In a previous post with the cringe-worthy title: 'Camel milk for autism: one hump or two?' (you can see why I could never be a comedian) I talked about some rather intriguing research  asking whether, under double-blind, placebo-controlled conditions, camel milk could affect various clinical measures of severity when it comes to the label of autism, some autism. The answer was very possibly, yes; with the strong requirement for quite a bit more follow-up research in this area.
Lo and behold, yet more data has emerged from the research pen of one Laila Al-Ayadhi and colleagues  (open-access available here) on the topic of camel milk and autism and specifically the idea that: "camel milk could be [a] very promising therapeutic intervention in ASD [autism spectrum disorder]." Again, under double-blind, placebo-controlled conditions, Al-Ayadhi et al describe how 2 weeks of camel milk (raw or boiled) seemed to show some 'significant differences' on schedules such as the CARS (Childhood Autism Rating Scale), SRS (Social Responsiveness Scale) and the ATEC (Autism Treatment Evaluation Checklist). The placebo (cow milk) group by contrast, didn't show anything at all in terms of significant changes between baseline and post-intervention testing occasions. The ATEC in particular, is something I'm quite keen to see more autism investigations using (see here).
I have some time for Dr/Prof. Al-Ayadhi and colleagues given some previous musings on their wide and varied research with autism in mind (see here). This recent work continues one of their important themes based on the idea that not all mammalian milk forms are alike (see here) and hence, following a tradition potentially implicating milk and dairy products in some autism (see here), a switch to other varieties of milk outside of those normally populating our diet might be beneficial for at least some. Other more 'N=1' reports  have offered similar discussions on this topic.
As per my previous musings on this topic, I can't readily offer a substantial and/or universal reason for what it is about camel milk that may be important to some people on the autism spectrum. Lactose content, milk protein structure or nutritional content are perhaps some of the most pertinent variables to consider given that all have some research 'history' when it comes to at least some autism (see here for some discussion on the seemingly forgotten work by Tim Buie et al on lactose issues and autism for example). In other peer-reviewed publications, Dr/Prof. Al-Ayadhi has talked about the antioxidant properties of camel milk as being key . I'm hoping that in future times I might be able to discuss further this area of investigation as and when some research ideas in my own day job reach fruition.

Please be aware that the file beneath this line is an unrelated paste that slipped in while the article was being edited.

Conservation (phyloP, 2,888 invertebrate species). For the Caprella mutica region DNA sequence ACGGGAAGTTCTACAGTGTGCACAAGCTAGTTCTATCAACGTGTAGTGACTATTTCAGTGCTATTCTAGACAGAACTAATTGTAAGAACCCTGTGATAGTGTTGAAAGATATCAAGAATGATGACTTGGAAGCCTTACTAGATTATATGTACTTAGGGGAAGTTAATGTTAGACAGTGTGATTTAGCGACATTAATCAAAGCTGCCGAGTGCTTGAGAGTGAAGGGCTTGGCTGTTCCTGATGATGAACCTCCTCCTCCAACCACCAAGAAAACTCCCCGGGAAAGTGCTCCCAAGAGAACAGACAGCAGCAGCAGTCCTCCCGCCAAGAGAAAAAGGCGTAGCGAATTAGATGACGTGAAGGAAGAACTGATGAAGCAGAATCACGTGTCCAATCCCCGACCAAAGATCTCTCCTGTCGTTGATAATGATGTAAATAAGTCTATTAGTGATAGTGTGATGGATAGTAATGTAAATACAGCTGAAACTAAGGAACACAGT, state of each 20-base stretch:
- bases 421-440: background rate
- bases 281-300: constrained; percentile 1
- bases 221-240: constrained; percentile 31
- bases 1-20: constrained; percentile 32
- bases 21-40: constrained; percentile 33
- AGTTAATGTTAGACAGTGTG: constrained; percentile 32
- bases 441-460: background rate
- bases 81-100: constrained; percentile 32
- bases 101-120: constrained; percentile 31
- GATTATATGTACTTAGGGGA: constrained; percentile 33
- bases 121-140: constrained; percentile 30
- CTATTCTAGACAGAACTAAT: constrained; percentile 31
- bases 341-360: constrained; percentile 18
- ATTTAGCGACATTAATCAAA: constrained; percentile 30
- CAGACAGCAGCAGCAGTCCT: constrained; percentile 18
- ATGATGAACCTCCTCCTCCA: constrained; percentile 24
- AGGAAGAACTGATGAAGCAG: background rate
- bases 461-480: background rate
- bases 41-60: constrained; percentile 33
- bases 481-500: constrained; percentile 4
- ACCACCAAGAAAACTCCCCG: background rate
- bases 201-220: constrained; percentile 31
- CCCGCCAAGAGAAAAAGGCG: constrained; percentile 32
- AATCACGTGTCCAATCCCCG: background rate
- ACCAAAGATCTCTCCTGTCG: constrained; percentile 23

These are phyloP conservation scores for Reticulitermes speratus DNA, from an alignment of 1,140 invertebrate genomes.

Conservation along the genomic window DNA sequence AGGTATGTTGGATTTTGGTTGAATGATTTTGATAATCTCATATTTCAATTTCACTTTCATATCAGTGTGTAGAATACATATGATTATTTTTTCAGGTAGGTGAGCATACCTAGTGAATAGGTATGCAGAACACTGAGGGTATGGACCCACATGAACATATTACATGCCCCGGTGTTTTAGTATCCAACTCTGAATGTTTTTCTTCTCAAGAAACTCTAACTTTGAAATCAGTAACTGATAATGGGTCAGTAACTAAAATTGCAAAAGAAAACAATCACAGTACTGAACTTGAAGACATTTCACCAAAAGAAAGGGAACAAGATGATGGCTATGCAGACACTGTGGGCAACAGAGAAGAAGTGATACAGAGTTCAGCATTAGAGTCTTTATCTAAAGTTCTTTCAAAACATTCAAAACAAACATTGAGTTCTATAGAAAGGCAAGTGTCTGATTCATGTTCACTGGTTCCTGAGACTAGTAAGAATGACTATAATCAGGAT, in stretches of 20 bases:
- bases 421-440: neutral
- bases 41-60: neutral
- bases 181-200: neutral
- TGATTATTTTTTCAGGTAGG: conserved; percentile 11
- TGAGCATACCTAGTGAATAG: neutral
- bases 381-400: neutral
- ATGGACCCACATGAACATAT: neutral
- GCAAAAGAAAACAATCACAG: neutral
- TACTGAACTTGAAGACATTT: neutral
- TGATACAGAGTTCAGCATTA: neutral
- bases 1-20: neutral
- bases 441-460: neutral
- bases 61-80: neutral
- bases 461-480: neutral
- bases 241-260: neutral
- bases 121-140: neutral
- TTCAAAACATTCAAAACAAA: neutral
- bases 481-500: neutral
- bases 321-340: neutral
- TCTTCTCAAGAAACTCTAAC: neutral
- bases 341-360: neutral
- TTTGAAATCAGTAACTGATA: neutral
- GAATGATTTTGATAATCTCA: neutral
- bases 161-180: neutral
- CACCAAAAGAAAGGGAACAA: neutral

And just in case you think I'm advocating camel milk for all autism, no I'm not. As we've seen from other research outside of autism recently, personalised nutrition is the way forward  not sweeping generalisations...
Music to close and a song that's growing on me (I think I need some earworm therapy).
 Al-Ayadhi LY. et al. Behavioral Benefits of Camel Milk in Subjects with Autism Spectrum Disorder. J Coll Physicians Surg Pak. 2015 Nov;25(11):819-823.
 Bashir S. & Al-Ayadhi LY. Effect of camel milk on thymus and activation-regulated chemokine in autistic children: double-blind study. Pediatr Res. 2014 Apr;75(4):559-63.
 Adams CM. Patient report: autism spectrum disorder treated with camel milk. Glob Adv Health Med. 2013 Nov;2(6):78-80.
 Al-Ayadhi LY. & Elamin NE. Camel Milk as a Potential Therapy as an Antioxidant in Autism Spectrum Disorder (ASD). Evid Based Complement Alternat Med. 2013;2013:602834.
 Zeevi D. et al. Personalized Nutrition by Prediction of Glycemic Responses. Cell. 2015 Nov 19;163(5):1079-1094.
Al-Ayadhi LY, Halepoto DM, Al-Dress AM, Mitwali Y, & Zainah R (2015). Behavioral Benefits of Camel Milk in Subjects with Autism Spectrum Disorder. Journal of the College of Physicians and Surgeons--Pakistan : JCPSP, 25 (11), 819-823 PMID: 26577969